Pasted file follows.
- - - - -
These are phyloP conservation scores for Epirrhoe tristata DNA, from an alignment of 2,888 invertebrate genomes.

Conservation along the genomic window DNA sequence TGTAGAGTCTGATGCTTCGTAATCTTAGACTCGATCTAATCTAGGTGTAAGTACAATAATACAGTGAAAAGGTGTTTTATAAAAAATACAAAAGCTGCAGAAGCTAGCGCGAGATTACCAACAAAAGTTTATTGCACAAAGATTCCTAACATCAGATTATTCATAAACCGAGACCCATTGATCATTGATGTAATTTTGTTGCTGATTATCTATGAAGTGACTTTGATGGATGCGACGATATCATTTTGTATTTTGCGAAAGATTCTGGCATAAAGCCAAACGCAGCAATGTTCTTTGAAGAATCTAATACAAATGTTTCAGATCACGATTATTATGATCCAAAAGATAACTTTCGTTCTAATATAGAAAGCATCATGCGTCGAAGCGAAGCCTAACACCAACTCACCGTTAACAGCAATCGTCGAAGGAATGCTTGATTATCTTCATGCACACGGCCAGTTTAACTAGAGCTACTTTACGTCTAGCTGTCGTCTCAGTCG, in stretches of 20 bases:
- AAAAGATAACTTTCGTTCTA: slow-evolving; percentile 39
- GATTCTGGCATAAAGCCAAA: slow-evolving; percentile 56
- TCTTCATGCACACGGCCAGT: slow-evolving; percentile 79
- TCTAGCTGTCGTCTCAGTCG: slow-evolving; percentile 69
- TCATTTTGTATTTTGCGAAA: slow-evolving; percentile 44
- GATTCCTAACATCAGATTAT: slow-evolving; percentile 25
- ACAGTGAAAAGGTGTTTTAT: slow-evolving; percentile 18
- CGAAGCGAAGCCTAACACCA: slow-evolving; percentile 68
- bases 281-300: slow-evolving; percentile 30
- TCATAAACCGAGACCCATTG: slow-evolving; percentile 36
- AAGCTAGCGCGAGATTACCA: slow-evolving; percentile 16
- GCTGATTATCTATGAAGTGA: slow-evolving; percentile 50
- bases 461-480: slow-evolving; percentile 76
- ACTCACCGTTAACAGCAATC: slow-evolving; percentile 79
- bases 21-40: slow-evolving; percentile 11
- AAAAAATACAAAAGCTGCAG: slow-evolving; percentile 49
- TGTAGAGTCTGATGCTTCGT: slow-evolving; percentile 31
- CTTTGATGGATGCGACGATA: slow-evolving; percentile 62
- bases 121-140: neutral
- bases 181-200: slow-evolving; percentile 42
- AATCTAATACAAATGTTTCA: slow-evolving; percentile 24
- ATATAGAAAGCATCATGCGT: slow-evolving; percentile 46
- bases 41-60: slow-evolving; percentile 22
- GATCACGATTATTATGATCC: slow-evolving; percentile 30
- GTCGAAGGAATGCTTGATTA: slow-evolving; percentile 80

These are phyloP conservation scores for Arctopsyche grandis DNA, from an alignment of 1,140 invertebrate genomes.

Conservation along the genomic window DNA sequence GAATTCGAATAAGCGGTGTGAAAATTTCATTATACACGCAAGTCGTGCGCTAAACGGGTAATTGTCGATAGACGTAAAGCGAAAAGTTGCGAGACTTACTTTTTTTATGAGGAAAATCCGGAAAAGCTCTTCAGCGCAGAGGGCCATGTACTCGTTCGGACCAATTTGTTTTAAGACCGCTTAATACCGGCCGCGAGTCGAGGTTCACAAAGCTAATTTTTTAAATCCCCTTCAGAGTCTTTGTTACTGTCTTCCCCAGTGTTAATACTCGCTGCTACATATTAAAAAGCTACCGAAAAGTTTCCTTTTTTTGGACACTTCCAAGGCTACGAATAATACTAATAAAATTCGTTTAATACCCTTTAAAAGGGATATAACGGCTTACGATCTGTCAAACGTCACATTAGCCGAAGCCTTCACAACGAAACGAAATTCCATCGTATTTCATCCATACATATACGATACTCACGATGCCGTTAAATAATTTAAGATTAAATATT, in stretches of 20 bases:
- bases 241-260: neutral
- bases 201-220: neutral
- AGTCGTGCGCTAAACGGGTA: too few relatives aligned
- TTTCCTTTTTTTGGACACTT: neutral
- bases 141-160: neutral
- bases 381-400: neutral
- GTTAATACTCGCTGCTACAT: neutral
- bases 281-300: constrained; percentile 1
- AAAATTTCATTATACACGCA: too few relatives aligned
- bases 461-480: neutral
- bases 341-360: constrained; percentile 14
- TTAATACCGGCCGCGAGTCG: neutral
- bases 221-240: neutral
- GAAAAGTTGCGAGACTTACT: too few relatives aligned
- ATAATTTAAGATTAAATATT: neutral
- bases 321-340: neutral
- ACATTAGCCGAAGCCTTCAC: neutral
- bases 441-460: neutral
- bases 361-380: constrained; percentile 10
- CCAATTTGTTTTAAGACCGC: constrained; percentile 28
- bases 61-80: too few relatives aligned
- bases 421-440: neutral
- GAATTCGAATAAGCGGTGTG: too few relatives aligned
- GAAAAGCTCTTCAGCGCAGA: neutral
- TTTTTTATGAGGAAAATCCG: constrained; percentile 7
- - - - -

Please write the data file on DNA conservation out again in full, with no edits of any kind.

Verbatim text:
These are phyloP conservation scores for Epirrhoe tristata DNA, from an alignment of 2,888 invertebrate genomes.

Conservation along the genomic window DNA sequence TGTAGAGTCTGATGCTTCGTAATCTTAGACTCGATCTAATCTAGGTGTAAGTACAATAATACAGTGAAAAGGTGTTTTATAAAAAATACAAAAGCTGCAGAAGCTAGCGCGAGATTACCAACAAAAGTTTATTGCACAAAGATTCCTAACATCAGATTATTCATAAACCGAGACCCATTGATCATTGATGTAATTTTGTTGCTGATTATCTATGAAGTGACTTTGATGGATGCGACGATATCATTTTGTATTTTGCGAAAGATTCTGGCATAAAGCCAAACGCAGCAATGTTCTTTGAAGAATCTAATACAAATGTTTCAGATCACGATTATTATGATCCAAAAGATAACTTTCGTTCTAATATAGAAAGCATCATGCGTCGAAGCGAAGCCTAACACCAACTCACCGTTAACAGCAATCGTCGAAGGAATGCTTGATTATCTTCATGCACACGGCCAGTTTAACTAGAGCTACTTTACGTCTAGCTGTCGTCTCAGTCG, in stretches of 20 bases:
- AAAAGATAACTTTCGTTCTA: slow-evolving; percentile 39
- GATTCTGGCATAAAGCCAAA: slow-evolving; percentile 56
- TCTTCATGCACACGGCCAGT: slow-evolving; percentile 79
- TCTAGCTGTCGTCTCAGTCG: slow-evolving; percentile 69
- TCATTTTGTATTTTGCGAAA: slow-evolving; percentile 44
- GATTCCTAACATCAGATTAT: slow-evolving; percentile 25
- ACAGTGAAAAGGTGTTTTAT: slow-evolving; percentile 18
- CGAAGCGAAGCCTAACACCA: slow-evolving; percentile 68
- bases 281-300: slow-evolving; percentile 30
- TCATAAACCGAGACCCATTG: slow-evolving; percentile 36
- AAGCTAGCGCGAGATTACCA: slow-evolving; percentile 16
- GCTGATTATCTATGAAGTGA: slow-evolving; percentile 50
- bases 461-480: slow-evolving; percentile 76
- ACTCACCGTTAACAGCAATC: slow-evolving; percentile 79
- bases 21-40: slow-evolving; percentile 11
- AAAAAATACAAAAGCTGCAG: slow-evolving; percentile 49
- TGTAGAGTCTGATGCTTCGT: slow-evolving; percentile 31
- CTTTGATGGATGCGACGATA: slow-evolving; percentile 62
- bases 121-140: neutral
- bases 181-200: slow-evolving; percentile 42
- AATCTAATACAAATGTTTCA: slow-evolving; percentile 24
- ATATAGAAAGCATCATGCGT: slow-evolving; percentile 46
- bases 41-60: slow-evolving; percentile 22
- GATCACGATTATTATGATCC: slow-evolving; percentile 30
- GTCGAAGGAATGCTTGATTA: slow-evolving; percentile 80

These are phyloP conservation scores for Arctopsyche grandis DNA, from an alignment of 1,140 invertebrate genomes.

Conservation along the genomic window DNA sequence GAATTCGAATAAGCGGTGTGAAAATTTCATTATACACGCAAGTCGTGCGCTAAACGGGTAATTGTCGATAGACGTAAAGCGAAAAGTTGCGAGACTTACTTTTTTTATGAGGAAAATCCGGAAAAGCTCTTCAGCGCAGAGGGCCATGTACTCGTTCGGACCAATTTGTTTTAAGACCGCTTAATACCGGCCGCGAGTCGAGGTTCACAAAGCTAATTTTTTAAATCCCCTTCAGAGTCTTTGTTACTGTCTTCCCCAGTGTTAATACTCGCTGCTACATATTAAAAAGCTACCGAAAAGTTTCCTTTTTTTGGACACTTCCAAGGCTACGAATAATACTAATAAAATTCGTTTAATACCCTTTAAAAGGGATATAACGGCTTACGATCTGTCAAACGTCACATTAGCCGAAGCCTTCACAACGAAACGAAATTCCATCGTATTTCATCCATACATATACGATACTCACGATGCCGTTAAATAATTTAAGATTAAATATT, in stretches of 20 bases:
- bases 241-260: neutral
- bases 201-220: neutral
- AGTCGTGCGCTAAACGGGTA: too few relatives aligned
- TTTCCTTTTTTTGGACACTT: neutral
- bases 141-160: neutral
- bases 381-400: neutral
- GTTAATACTCGCTGCTACAT: neutral
- bases 281-300: constrained; percentile 1
- AAAATTTCATTATACACGCA: too few relatives aligned
- bases 461-480: neutral
- bases 341-360: constrained; percentile 14
- TTAATACCGGCCGCGAGTCG: neutral
- bases 221-240: neutral
- GAAAAGTTGCGAGACTTACT: too few relatives aligned
- ATAATTTAAGATTAAATATT: neutral
- bases 321-340: neutral
- ACATTAGCCGAAGCCTTCAC: neutral
- bases 441-460: neutral
- bases 361-380: constrained; percentile 10
- CCAATTTGTTTTAAGACCGC: constrained; percentile 28
- bases 61-80: too few relatives aligned
- bases 421-440: neutral
- GAATTCGAATAAGCGGTGTG: too few relatives aligned
- GAAAAGCTCTTCAGCGCAGA: neutral
- TTTTTTATGAGGAAAATCCG: constrained; percentile 7